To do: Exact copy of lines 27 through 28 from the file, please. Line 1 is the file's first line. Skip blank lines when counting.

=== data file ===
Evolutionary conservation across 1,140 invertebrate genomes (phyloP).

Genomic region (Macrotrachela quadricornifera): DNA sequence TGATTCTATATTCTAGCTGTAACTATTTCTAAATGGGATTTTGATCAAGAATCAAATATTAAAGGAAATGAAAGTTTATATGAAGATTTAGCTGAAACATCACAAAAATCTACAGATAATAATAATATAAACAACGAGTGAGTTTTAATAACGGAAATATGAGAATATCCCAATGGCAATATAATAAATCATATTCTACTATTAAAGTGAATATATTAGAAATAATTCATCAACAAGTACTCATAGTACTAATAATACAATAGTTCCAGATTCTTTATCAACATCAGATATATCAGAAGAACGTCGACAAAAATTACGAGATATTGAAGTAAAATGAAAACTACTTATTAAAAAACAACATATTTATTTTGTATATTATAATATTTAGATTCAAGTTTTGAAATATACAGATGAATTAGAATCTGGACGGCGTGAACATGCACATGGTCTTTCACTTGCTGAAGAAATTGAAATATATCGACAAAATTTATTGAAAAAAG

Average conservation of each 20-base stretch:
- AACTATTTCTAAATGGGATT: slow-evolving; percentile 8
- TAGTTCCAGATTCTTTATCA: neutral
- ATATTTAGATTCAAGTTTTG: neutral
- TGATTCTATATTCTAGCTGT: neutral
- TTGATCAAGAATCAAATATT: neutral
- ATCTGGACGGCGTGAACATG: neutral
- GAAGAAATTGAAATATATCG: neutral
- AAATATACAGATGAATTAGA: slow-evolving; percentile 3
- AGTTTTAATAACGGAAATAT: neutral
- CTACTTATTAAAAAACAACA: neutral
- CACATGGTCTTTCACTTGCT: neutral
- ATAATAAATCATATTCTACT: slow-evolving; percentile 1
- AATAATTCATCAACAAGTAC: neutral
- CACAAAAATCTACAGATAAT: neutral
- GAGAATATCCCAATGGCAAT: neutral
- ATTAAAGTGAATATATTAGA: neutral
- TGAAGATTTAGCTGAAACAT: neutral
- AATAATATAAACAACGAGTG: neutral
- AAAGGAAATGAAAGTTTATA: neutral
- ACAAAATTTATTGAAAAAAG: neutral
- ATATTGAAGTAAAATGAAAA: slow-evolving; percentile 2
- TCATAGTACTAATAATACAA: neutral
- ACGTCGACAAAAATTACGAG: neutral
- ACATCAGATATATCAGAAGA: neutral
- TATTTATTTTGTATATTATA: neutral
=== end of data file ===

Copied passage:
- ACATCAGATATATCAGAAGA: neutral
- TATTTATTTTGTATATTATA: neutral